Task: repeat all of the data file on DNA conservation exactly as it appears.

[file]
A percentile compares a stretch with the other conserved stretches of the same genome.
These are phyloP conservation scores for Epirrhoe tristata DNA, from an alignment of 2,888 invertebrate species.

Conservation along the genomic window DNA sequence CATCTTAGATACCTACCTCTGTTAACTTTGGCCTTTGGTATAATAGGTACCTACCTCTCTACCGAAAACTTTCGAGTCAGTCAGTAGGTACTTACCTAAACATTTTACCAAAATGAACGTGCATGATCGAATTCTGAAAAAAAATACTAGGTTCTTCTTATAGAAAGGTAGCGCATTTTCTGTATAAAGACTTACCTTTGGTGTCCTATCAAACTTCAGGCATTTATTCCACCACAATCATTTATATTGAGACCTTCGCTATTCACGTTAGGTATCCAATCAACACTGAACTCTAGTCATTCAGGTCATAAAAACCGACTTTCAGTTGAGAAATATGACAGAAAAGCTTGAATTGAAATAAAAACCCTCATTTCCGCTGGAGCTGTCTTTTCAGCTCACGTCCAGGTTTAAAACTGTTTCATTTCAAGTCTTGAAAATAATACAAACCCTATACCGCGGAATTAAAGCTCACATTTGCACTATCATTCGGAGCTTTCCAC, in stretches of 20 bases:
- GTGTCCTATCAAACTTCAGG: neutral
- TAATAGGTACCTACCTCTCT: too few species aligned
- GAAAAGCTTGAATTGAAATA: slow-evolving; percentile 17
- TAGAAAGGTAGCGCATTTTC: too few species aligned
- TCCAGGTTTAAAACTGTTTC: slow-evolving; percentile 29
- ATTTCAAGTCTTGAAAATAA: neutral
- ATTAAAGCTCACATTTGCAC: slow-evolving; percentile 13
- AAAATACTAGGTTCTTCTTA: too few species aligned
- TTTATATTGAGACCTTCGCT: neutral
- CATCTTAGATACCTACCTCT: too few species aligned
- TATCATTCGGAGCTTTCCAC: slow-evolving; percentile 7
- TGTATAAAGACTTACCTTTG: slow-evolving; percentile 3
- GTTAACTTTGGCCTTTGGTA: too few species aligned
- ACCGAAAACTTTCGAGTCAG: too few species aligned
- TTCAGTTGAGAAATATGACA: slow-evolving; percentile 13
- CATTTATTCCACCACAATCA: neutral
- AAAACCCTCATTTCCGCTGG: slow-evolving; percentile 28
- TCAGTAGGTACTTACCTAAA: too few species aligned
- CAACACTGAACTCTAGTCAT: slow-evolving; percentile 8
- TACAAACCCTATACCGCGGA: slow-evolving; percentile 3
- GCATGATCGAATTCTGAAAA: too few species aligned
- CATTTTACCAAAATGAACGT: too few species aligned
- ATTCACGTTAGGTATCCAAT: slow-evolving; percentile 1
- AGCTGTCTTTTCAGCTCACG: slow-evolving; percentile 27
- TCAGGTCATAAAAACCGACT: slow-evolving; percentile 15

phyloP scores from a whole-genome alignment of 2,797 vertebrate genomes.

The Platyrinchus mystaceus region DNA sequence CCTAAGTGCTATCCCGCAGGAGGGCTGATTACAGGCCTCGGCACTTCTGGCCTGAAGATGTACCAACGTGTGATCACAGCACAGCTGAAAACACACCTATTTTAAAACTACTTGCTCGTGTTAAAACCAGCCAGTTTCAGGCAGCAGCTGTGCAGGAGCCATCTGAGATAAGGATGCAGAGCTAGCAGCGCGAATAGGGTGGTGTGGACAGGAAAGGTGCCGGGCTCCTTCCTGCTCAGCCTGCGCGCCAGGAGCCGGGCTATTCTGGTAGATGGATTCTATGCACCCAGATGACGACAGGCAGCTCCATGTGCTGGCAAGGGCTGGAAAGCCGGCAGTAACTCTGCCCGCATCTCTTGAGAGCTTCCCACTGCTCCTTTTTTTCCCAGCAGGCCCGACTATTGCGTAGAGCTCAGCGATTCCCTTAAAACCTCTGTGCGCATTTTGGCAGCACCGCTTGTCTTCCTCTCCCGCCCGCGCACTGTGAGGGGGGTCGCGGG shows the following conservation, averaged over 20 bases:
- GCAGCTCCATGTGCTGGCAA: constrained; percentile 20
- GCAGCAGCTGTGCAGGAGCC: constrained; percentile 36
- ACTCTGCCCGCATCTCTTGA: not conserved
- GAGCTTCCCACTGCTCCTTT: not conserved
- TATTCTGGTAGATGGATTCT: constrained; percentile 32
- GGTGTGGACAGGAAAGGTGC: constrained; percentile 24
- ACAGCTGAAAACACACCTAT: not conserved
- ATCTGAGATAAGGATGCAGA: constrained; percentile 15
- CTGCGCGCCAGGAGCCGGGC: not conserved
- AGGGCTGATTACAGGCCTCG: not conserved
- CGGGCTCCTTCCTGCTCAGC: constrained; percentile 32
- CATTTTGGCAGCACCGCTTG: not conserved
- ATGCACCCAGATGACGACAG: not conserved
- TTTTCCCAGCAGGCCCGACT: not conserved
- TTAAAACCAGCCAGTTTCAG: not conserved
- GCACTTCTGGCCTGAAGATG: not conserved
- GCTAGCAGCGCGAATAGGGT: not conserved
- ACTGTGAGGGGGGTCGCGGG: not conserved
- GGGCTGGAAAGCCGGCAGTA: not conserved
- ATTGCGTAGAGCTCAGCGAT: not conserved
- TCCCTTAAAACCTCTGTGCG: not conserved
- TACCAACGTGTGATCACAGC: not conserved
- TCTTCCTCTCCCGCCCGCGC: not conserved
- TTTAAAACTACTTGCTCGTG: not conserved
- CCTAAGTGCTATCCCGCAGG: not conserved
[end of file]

A percentile compares a stretch with the other conserved stretches of the same genome.
These are phyloP conservation scores for Epirrhoe tristata DNA, from an alignment of 2,888 invertebrate species.

Conservation along the genomic window DNA sequence CATCTTAGATACCTACCTCTGTTAACTTTGGCCTTTGGTATAATAGGTACCTACCTCTCTACCGAAAACTTTCGAGTCAGTCAGTAGGTACTTACCTAAACATTTTACCAAAATGAACGTGCATGATCGAATTCTGAAAAAAAATACTAGGTTCTTCTTATAGAAAGGTAGCGCATTTTCTGTATAAAGACTTACCTTTGGTGTCCTATCAAACTTCAGGCATTTATTCCACCACAATCATTTATATTGAGACCTTCGCTATTCACGTTAGGTATCCAATCAACACTGAACTCTAGTCATTCAGGTCATAAAAACCGACTTTCAGTTGAGAAATATGACAGAAAAGCTTGAATTGAAATAAAAACCCTCATTTCCGCTGGAGCTGTCTTTTCAGCTCACGTCCAGGTTTAAAACTGTTTCATTTCAAGTCTTGAAAATAATACAAACCCTATACCGCGGAATTAAAGCTCACATTTGCACTATCATTCGGAGCTTTCCAC, in stretches of 20 bases:
- GTGTCCTATCAAACTTCAGG: neutral
- TAATAGGTACCTACCTCTCT: too few species aligned
- GAAAAGCTTGAATTGAAATA: slow-evolving; percentile 17
- TAGAAAGGTAGCGCATTTTC: too few species aligned
- TCCAGGTTTAAAACTGTTTC: slow-evolving; percentile 29
- ATTTCAAGTCTTGAAAATAA: neutral
- ATTAAAGCTCACATTTGCAC: slow-evolving; percentile 13
- AAAATACTAGGTTCTTCTTA: too few species aligned
- TTTATATTGAGACCTTCGCT: neutral
- CATCTTAGATACCTACCTCT: too few species aligned
- TATCATTCGGAGCTTTCCAC: slow-evolving; percentile 7
- TGTATAAAGACTTACCTTTG: slow-evolving; percentile 3
- GTTAACTTTGGCCTTTGGTA: too few species aligned
- ACCGAAAACTTTCGAGTCAG: too few species aligned
- TTCAGTTGAGAAATATGACA: slow-evolving; percentile 13
- CATTTATTCCACCACAATCA: neutral
- AAAACCCTCATTTCCGCTGG: slow-evolving; percentile 28
- TCAGTAGGTACTTACCTAAA: too few species aligned
- CAACACTGAACTCTAGTCAT: slow-evolving; percentile 8
- TACAAACCCTATACCGCGGA: slow-evolving; percentile 3
- GCATGATCGAATTCTGAAAA: too few species aligned
- CATTTTACCAAAATGAACGT: too few species aligned
- ATTCACGTTAGGTATCCAAT: slow-evolving; percentile 1
- AGCTGTCTTTTCAGCTCACG: slow-evolving; percentile 27
- TCAGGTCATAAAAACCGACT: slow-evolving; percentile 15

phyloP scores from a whole-genome alignment of 2,797 vertebrate genomes.

The Platyrinchus mystaceus region DNA sequence CCTAAGTGCTATCCCGCAGGAGGGCTGATTACAGGCCTCGGCACTTCTGGCCTGAAGATGTACCAACGTGTGATCACAGCACAGCTGAAAACACACCTATTTTAAAACTACTTGCTCGTGTTAAAACCAGCCAGTTTCAGGCAGCAGCTGTGCAGGAGCCATCTGAGATAAGGATGCAGAGCTAGCAGCGCGAATAGGGTGGTGTGGACAGGAAAGGTGCCGGGCTCCTTCCTGCTCAGCCTGCGCGCCAGGAGCCGGGCTATTCTGGTAGATGGATTCTATGCACCCAGATGACGACAGGCAGCTCCATGTGCTGGCAAGGGCTGGAAAGCCGGCAGTAACTCTGCCCGCATCTCTTGAGAGCTTCCCACTGCTCCTTTTTTTCCCAGCAGGCCCGACTATTGCGTAGAGCTCAGCGATTCCCTTAAAACCTCTGTGCGCATTTTGGCAGCACCGCTTGTCTTCCTCTCCCGCCCGCGCACTGTGAGGGGGGTCGCGGG shows the following conservation, averaged over 20 bases:
- GCAGCTCCATGTGCTGGCAA: constrained; percentile 20
- GCAGCAGCTGTGCAGGAGCC: constrained; percentile 36
- ACTCTGCCCGCATCTCTTGA: not conserved
- GAGCTTCCCACTGCTCCTTT: not conserved
- TATTCTGGTAGATGGATTCT: constrained; percentile 32
- GGTGTGGACAGGAAAGGTGC: constrained; percentile 24
- ACAGCTGAAAACACACCTAT: not conserved
- ATCTGAGATAAGGATGCAGA: constrained; percentile 15
- CTGCGCGCCAGGAGCCGGGC: not conserved
- AGGGCTGATTACAGGCCTCG: not conserved
- CGGGCTCCTTCCTGCTCAGC: constrained; percentile 32
- CATTTTGGCAGCACCGCTTG: not conserved
- ATGCACCCAGATGACGACAG: not conserved
- TTTTCCCAGCAGGCCCGACT: not conserved
- TTAAAACCAGCCAGTTTCAG: not conserved
- GCACTTCTGGCCTGAAGATG: not conserved
- GCTAGCAGCGCGAATAGGGT: not conserved
- ACTGTGAGGGGGGTCGCGGG: not conserved
- GGGCTGGAAAGCCGGCAGTA: not conserved
- ATTGCGTAGAGCTCAGCGAT: not conserved
- TCCCTTAAAACCTCTGTGCG: not conserved
- TACCAACGTGTGATCACAGC: not conserved
- TCTTCCTCTCCCGCCCGCGC: not conserved
- TTTAAAACTACTTGCTCGTG: not conserved
- CCTAAGTGCTATCCCGCAGG: not conserved